Democracy is under siege in the United States — but not just in the United States. It’s a worldwide crisis. Democracy has already been destroyed in Turkey, Egypt, Venezuela, Thailand and Russia, and it is now being undermined in Poland, Hungary and the Philippines. Chancellor Angela Merkel, the bulwark of the West, is on her way out in Germany. Emmanuel Macron, France’s centrist president, is battling record-low approval ratings. And in Britain, the Conservative Party is tearing itself apart over Brexit, making more likely an election that could bring to power a Labour Party led by an anti-Semitic neo-Marxist.
What in the name of John Stuart Mill is going on? We are confronting two intersecting crises — an economic crisis and a refugee crisis.
The economic crisis has been brought about by the Information Revolution, which, like the Industrial Revolution in the 19th century, is transforming society out of all recognition. The Industrial Revolution created immense fortunes for the “robber barons” but also great misery for millions of ordinary people who had to leave the countryside to live in grimy cities and work in backbreaking factories. The result was what British Prime Minister Benjamin Disraeli described as two nations, “between whom there is no intercourse and no sympathy; who are as ignorant of each other’s habits, thoughts, and feelings, as if they were dwellers in different zones, or inhabitants of different planets.”
The growing inequality and social dislocation of the industrial era gave rise to radical new ideologies such as Marxism, fascism and anarchism at the very time that new technologies — principally printing presses that made it possible to produce cheap newspapers and magazines, followed by radio and film — gave radical ideologues access to a mass audience for the first time. As T.E. Lawrence said: “The printing press is the greatest weapon in the armory of the modern commander.”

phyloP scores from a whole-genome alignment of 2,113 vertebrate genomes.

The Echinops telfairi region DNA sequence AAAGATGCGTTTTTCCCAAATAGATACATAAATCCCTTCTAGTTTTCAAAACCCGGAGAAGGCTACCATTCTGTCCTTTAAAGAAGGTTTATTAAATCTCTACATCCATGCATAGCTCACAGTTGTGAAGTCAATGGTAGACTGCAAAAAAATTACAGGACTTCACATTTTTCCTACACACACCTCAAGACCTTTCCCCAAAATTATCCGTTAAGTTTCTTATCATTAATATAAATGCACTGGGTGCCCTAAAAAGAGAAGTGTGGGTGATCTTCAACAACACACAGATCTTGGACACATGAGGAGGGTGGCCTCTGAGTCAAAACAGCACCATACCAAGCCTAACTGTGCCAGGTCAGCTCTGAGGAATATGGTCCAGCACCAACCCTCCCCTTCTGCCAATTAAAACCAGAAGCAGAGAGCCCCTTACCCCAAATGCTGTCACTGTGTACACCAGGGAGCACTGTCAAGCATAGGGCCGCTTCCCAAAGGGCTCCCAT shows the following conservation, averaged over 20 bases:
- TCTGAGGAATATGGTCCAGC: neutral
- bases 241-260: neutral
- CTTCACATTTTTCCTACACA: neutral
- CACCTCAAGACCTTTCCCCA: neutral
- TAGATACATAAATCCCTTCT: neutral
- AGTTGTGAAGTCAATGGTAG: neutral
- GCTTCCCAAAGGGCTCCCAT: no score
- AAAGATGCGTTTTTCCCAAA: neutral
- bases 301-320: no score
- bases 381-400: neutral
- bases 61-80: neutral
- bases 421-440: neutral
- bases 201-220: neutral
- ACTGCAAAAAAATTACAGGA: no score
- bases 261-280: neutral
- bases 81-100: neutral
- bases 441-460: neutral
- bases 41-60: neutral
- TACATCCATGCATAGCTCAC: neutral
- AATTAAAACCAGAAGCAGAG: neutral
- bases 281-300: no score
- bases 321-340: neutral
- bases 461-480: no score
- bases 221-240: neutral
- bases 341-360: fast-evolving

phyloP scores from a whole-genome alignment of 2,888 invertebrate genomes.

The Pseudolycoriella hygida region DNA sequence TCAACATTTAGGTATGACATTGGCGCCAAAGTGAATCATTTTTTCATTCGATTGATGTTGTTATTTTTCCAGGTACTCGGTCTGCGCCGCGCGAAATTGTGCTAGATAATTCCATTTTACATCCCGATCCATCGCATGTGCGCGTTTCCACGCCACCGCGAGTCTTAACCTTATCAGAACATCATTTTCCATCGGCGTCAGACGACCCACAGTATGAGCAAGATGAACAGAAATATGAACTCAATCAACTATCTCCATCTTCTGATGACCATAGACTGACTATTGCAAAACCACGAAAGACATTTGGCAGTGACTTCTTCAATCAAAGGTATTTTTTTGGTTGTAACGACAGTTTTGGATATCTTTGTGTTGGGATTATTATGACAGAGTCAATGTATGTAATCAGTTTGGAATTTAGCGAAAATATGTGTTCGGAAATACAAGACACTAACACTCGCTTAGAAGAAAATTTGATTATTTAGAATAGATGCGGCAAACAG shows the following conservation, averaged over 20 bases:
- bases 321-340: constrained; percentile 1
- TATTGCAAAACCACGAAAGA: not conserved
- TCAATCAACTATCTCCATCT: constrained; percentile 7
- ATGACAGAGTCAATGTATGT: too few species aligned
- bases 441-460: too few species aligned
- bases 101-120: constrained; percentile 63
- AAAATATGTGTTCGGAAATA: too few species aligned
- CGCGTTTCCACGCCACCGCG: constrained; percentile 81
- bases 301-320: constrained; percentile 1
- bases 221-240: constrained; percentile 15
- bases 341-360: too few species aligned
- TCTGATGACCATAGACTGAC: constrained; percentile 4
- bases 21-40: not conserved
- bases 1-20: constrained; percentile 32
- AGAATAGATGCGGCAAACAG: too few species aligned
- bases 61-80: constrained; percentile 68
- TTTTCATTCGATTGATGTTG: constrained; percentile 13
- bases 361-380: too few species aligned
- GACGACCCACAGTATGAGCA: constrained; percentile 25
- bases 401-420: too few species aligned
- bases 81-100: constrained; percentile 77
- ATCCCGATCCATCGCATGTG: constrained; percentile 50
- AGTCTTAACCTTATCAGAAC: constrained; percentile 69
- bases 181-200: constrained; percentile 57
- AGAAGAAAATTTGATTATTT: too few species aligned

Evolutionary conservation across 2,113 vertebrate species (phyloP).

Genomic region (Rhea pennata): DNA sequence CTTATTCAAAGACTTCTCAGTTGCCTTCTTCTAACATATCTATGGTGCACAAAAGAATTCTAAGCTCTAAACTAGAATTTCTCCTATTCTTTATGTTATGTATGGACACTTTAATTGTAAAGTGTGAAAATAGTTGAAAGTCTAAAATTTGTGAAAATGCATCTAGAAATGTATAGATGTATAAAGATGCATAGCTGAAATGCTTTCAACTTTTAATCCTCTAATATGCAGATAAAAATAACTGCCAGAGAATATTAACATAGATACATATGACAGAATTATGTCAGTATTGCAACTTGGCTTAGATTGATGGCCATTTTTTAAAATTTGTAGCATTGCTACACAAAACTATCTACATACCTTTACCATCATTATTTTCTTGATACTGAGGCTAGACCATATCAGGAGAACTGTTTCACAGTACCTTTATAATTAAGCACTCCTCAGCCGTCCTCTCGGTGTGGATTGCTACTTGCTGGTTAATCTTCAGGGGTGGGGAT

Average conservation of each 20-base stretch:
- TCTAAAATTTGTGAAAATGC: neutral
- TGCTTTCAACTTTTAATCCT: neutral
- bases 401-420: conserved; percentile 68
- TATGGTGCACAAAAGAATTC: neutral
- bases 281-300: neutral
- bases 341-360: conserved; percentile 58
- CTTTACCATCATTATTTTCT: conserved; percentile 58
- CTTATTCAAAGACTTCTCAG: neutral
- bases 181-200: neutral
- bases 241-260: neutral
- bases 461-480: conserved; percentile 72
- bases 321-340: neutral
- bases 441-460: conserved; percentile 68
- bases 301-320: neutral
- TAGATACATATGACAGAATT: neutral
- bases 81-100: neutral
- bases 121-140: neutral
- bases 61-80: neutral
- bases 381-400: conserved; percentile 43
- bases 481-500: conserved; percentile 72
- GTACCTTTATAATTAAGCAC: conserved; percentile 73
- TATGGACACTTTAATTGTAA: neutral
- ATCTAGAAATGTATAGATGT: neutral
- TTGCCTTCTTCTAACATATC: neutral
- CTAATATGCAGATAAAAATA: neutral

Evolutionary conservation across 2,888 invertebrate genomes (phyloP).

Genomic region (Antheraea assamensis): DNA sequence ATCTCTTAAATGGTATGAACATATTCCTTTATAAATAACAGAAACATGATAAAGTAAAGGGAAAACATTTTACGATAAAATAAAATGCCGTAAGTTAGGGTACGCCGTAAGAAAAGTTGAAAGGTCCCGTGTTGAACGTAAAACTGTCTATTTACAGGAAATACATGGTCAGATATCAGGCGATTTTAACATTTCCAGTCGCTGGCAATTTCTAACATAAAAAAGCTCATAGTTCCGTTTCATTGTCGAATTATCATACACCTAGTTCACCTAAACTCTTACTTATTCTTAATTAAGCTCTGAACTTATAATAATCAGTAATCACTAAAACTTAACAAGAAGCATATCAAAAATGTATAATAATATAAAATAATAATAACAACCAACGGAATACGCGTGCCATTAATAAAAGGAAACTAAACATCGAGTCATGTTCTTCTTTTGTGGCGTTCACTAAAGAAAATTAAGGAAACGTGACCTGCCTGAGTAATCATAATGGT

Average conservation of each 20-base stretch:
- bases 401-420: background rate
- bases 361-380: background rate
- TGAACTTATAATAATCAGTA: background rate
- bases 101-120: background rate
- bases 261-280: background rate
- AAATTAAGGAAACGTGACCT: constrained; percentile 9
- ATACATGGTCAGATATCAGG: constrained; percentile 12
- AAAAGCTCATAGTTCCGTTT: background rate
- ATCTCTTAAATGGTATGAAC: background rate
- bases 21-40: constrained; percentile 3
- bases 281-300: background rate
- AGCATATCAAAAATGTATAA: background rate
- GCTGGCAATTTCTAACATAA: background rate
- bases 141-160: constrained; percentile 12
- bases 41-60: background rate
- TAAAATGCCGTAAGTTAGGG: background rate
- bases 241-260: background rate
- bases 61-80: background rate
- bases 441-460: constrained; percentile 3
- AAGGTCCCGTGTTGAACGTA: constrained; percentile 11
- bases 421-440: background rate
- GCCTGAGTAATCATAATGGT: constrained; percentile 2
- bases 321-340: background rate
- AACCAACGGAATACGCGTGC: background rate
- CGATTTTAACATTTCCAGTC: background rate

The Information Revolution is just as destabilizing. It is creating vast fortunes for the Gateses, Bezoses, Jobses and Zuckerbergs while impoverishing millions of blue-collar workers. Wealth inequality, after falling from 1929 to 1978, has been rising ever since “almost entirely due to the rise of the top 0.1 percent wealth share, from 7 percent in 1979 to 22 percent in 2012 — a level almost as high as in 1929.” Meanwhile, the U.S. has lost 5 million factory jobs since 2000, and the manual labor that remains is generally lower-paying and more insecure than in the past.
These trends are driven mainly by automation, but it is easy for demagogues to put the blame on supposedly disloyal elites such as international bankers, trade partners that are supposedly ripping us off, and immigrants who are supposedly stealing jobs and bringing crime. Conveniently enough, the nostrums pushed by autocratic populists exacerbate the very problems they claim to be addressing, deepening the crisis that gives them the excuse to rule. (Trump-supporting counties have done worse under Donald Trump than where the majority voted for Hillary Clinton.)
Xenophobia is an easy sell at the moment because we are in the midst of the largest refugee crisis in history. According to the United Nations, the number of displaced people in the world has grown from 33.9 million in 1997 to 65.6 million in 2016.
Just as the technological advances of the Industrial Revolution made it easy for Karl Marx to propagate his “Communist Manifesto,” so the Information Revolution has given these populists the perfect medium for getting their message out. The rise of social media and cable television allows them to spread propaganda free of mainstream media fact-checking, which they cynically denigrate as “fake news.”
History suggests that upheavals such as the Industrial and Information Revolutions eventually play themselves out and leave the entire world better off. Refugee crises also abate sooner or later. But a lot can happen in the meantime. The crisis of the old order in Europe produced often bloody conflict between democracy and its foes from 1914 to 1991. Buckle your seatbelts. The entire world is in for another bumpy ride.